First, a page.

According to the band, ‘No One Deserves Happiness’ is a 50-minute long quest to make “the grossest pop album of all time.” This aspiration speaks more to The Body’s warped definition of what a pop album sounds like – with birdlike shrieks, industrial drum machines and doom metal guitars, it’s not exactly Taylor Swift.
Still, if not conventionally catchy, there’s something perversely fun about the fifth album from the Rhode Island duo. The kitchen sink approach to grim, grinding grotesquery calls to mind Swans in running clown make-up, particularly on ‘Adamah’, which forces Maralie Armstrong’s soulful vocal to writhe and twist over four minutes of pummelling noise.
‘Prescience’ and ‘The Myth Arc’, the album’s final two songs, throw the biggest curveball of all. The guitars crawl through the same four chords, the drums trudge, and the wordless vocals ominously echo like a Catholic mass on Sunday. The previous eight tracks of relentless slow-motion misery are cast into sharp relief by something which, whether we deserve it or not, almost sounds like happiness. Touché, The Body.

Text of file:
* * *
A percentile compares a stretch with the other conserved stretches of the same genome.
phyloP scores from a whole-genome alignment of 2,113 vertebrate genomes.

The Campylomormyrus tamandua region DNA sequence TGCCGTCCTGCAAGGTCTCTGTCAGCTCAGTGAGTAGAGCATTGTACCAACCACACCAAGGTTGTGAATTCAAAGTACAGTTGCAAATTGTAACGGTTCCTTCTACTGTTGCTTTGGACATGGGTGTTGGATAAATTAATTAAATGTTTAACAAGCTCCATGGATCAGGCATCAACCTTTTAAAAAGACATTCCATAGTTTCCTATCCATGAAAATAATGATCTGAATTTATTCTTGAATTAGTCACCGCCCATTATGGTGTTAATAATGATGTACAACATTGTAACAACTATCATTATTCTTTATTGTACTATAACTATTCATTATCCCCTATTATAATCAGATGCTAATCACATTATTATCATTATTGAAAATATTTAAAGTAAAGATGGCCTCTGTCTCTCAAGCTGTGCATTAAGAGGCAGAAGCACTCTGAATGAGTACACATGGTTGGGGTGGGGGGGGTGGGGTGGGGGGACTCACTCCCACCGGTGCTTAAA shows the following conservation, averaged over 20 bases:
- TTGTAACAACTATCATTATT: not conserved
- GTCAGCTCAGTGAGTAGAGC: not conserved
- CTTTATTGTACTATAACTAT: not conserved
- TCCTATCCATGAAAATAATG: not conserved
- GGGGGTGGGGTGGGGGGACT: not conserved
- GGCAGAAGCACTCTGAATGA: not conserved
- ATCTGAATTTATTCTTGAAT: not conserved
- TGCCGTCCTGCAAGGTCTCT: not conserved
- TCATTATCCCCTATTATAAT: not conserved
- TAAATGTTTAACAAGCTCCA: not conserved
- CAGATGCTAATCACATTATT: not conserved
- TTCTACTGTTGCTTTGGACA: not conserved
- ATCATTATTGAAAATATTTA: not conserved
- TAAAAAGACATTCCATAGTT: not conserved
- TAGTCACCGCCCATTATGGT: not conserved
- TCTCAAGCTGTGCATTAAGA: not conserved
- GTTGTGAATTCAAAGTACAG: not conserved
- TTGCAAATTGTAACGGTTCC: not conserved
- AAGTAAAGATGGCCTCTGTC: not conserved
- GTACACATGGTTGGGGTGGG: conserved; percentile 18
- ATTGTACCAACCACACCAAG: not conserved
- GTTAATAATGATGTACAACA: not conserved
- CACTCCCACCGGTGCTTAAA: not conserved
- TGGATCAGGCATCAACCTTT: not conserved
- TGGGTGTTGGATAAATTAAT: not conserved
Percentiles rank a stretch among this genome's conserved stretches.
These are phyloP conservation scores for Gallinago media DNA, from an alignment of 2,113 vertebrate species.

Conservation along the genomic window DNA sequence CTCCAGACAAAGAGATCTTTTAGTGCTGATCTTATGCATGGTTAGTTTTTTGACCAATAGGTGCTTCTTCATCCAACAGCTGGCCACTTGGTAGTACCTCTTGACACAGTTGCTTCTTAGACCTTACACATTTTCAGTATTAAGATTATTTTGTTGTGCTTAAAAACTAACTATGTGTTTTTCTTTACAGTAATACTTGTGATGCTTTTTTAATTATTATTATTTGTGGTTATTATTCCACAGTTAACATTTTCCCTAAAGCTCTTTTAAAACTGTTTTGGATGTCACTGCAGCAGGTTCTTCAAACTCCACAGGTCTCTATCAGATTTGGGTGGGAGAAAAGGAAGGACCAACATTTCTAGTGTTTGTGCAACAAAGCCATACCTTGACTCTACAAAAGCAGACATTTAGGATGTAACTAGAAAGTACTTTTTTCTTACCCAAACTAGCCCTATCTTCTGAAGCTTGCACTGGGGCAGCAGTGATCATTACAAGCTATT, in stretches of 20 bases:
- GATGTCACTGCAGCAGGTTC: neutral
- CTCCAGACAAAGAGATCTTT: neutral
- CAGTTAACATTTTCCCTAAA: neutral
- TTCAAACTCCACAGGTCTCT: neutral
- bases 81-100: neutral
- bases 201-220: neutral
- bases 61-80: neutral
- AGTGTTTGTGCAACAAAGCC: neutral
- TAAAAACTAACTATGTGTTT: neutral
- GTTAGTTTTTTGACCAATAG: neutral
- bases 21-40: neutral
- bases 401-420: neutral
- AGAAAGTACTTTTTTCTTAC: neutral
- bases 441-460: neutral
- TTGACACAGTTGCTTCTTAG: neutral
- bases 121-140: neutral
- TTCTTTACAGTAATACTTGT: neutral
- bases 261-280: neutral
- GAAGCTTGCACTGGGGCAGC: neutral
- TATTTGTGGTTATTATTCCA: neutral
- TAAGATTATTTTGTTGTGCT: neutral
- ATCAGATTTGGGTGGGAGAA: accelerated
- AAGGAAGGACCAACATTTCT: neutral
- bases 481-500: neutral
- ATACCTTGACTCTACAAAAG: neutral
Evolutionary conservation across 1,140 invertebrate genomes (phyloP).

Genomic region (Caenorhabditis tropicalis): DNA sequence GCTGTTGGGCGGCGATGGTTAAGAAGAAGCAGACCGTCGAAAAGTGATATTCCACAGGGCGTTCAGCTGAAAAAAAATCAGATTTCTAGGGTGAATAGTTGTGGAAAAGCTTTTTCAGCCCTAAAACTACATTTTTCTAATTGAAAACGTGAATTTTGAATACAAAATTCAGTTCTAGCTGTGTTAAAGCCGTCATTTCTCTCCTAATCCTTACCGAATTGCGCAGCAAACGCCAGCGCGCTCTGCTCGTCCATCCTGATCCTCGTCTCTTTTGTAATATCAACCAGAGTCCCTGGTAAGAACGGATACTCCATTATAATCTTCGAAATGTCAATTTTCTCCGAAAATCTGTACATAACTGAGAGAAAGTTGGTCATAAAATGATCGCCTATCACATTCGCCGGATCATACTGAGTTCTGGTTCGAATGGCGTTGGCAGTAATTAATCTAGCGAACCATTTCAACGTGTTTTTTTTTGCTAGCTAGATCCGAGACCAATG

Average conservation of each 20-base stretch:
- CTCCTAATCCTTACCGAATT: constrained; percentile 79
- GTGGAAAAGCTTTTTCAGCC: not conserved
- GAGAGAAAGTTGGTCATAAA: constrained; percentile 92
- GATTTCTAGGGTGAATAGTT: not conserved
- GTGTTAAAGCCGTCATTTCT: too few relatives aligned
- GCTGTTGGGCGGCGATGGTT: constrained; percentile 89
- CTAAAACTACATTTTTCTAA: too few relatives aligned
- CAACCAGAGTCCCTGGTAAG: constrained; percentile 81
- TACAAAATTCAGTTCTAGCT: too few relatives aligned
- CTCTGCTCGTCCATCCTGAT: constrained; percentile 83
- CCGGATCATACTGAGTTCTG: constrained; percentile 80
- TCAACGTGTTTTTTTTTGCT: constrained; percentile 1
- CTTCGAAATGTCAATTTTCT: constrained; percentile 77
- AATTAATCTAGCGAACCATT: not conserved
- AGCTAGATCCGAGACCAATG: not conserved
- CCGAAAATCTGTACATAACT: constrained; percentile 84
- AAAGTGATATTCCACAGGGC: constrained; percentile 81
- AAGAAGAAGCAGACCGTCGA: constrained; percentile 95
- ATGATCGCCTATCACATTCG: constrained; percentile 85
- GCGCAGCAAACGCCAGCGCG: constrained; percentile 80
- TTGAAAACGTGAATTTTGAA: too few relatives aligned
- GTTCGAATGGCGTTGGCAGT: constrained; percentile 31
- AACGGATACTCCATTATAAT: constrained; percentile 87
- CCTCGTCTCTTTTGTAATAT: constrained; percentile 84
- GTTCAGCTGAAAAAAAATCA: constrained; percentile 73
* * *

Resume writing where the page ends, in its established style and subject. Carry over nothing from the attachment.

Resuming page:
Please support Loud And Quiet if you can
If you’re a fan of what we do, please consider subscribing to L&Q to help fund our support of new musicians and independent labels
You can make a big difference for a few pounds per month, and in return we’ll send you our magazines, exclusive flexi discs, and other subscriber bonus bits and pieces
Try for a month and cancel anytime